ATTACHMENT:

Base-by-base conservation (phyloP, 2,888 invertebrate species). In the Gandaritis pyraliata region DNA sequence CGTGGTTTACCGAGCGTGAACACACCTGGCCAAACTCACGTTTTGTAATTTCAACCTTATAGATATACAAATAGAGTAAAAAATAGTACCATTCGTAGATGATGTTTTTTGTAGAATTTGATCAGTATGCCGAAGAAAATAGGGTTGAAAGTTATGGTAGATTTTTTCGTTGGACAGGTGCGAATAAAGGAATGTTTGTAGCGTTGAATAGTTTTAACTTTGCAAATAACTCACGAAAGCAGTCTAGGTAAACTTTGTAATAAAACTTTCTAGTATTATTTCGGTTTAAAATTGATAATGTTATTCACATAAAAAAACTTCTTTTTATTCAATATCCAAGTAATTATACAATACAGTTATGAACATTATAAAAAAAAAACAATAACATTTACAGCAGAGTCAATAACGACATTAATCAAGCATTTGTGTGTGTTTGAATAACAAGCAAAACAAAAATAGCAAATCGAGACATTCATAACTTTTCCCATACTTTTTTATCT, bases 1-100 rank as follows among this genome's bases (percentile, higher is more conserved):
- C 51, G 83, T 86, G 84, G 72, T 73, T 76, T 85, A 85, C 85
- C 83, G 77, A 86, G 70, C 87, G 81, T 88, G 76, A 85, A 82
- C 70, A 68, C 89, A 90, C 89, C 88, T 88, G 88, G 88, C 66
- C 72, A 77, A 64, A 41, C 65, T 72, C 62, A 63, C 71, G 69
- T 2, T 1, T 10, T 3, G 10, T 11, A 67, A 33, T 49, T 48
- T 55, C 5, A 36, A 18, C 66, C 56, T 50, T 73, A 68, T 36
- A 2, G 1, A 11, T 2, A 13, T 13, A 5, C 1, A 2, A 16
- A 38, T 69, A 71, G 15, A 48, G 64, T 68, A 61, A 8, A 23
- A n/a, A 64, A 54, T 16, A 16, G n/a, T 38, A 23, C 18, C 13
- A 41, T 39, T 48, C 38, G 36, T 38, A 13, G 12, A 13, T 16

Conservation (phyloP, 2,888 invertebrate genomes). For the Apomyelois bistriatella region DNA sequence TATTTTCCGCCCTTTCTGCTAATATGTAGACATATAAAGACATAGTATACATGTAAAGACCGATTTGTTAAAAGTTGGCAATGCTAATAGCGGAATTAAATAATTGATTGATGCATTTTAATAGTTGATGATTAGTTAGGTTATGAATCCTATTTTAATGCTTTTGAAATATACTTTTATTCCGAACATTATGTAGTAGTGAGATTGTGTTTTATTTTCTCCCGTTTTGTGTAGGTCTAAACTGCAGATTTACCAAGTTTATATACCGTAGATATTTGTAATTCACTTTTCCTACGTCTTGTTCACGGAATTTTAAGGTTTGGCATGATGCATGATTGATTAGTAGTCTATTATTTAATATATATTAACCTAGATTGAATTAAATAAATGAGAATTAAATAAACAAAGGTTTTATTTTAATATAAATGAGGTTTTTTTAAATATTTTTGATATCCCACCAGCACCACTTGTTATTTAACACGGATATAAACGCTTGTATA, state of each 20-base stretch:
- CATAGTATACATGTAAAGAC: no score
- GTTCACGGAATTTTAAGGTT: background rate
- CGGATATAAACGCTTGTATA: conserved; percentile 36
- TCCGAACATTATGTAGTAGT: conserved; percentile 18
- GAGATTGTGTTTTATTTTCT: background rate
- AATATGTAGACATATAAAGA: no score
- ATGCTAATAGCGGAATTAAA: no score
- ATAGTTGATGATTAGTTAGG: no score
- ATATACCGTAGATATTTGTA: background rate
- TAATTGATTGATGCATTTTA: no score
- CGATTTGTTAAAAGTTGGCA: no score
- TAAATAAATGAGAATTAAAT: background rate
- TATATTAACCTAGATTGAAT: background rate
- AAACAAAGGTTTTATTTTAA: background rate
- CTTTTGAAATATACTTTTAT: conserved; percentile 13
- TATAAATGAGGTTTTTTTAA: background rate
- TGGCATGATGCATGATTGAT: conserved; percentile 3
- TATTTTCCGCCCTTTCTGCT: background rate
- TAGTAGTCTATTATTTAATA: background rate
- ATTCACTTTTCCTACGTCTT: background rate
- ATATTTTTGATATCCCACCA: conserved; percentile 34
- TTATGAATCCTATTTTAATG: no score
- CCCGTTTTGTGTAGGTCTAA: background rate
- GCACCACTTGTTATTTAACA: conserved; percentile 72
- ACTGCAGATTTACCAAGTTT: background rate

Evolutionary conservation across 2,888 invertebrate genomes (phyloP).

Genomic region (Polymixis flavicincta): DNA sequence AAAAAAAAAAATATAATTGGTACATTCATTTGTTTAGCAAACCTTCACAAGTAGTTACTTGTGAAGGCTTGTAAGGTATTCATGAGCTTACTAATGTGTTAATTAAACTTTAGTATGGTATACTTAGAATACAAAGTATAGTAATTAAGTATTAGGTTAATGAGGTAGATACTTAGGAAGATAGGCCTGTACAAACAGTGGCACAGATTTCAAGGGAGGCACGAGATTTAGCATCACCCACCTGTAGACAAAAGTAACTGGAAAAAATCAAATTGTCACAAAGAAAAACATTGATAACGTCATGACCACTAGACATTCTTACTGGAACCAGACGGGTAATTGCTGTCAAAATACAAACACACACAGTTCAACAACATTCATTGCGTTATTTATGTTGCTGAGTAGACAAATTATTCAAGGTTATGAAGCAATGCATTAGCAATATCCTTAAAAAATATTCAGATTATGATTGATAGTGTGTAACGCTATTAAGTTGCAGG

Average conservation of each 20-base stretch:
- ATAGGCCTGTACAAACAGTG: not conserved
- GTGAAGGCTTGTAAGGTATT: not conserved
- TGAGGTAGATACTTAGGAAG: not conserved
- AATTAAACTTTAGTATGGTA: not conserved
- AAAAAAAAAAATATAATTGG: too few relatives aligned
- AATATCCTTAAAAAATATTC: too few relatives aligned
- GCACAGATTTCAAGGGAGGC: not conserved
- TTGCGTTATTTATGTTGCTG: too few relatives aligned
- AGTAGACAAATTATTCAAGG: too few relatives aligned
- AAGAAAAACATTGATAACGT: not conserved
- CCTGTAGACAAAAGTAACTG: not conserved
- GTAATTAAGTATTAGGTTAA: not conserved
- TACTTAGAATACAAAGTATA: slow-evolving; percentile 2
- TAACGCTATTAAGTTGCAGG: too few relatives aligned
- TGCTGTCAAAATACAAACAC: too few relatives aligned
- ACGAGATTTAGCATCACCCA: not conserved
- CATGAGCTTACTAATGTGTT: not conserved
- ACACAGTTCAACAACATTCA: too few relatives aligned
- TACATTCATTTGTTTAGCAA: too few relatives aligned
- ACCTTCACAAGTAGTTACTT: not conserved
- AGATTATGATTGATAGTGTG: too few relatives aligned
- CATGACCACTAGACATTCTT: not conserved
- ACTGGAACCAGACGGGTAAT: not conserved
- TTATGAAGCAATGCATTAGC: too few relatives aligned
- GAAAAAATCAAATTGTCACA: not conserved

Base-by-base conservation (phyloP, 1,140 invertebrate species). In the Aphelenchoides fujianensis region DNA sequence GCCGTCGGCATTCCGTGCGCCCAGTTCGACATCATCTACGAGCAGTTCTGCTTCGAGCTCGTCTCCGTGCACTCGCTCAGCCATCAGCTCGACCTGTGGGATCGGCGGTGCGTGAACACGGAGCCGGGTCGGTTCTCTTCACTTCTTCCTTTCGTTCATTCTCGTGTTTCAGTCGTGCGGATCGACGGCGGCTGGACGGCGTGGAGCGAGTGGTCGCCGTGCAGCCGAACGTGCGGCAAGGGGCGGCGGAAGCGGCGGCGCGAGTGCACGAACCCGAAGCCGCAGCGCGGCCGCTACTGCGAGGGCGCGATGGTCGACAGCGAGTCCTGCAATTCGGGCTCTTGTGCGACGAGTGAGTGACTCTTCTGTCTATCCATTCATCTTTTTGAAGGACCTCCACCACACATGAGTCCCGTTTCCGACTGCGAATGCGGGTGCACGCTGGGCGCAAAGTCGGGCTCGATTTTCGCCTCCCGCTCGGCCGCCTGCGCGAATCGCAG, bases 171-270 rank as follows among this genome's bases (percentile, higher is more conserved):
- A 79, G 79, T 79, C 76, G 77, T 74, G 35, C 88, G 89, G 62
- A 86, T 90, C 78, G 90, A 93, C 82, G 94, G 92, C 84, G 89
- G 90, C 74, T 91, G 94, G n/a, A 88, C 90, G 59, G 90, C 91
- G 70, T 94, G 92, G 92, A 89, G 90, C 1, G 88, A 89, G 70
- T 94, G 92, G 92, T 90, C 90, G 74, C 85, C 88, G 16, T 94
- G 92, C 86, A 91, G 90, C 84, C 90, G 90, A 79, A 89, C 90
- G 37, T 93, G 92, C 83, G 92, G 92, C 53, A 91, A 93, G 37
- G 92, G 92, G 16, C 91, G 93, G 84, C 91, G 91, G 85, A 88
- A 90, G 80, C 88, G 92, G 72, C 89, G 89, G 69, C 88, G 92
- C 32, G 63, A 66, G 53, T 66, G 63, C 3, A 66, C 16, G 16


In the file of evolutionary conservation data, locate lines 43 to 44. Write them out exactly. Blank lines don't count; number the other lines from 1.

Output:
- TGAGGTAGATACTTAGGAAG: not conserved
- AATTAAACTTTAGTATGGTA: not conserved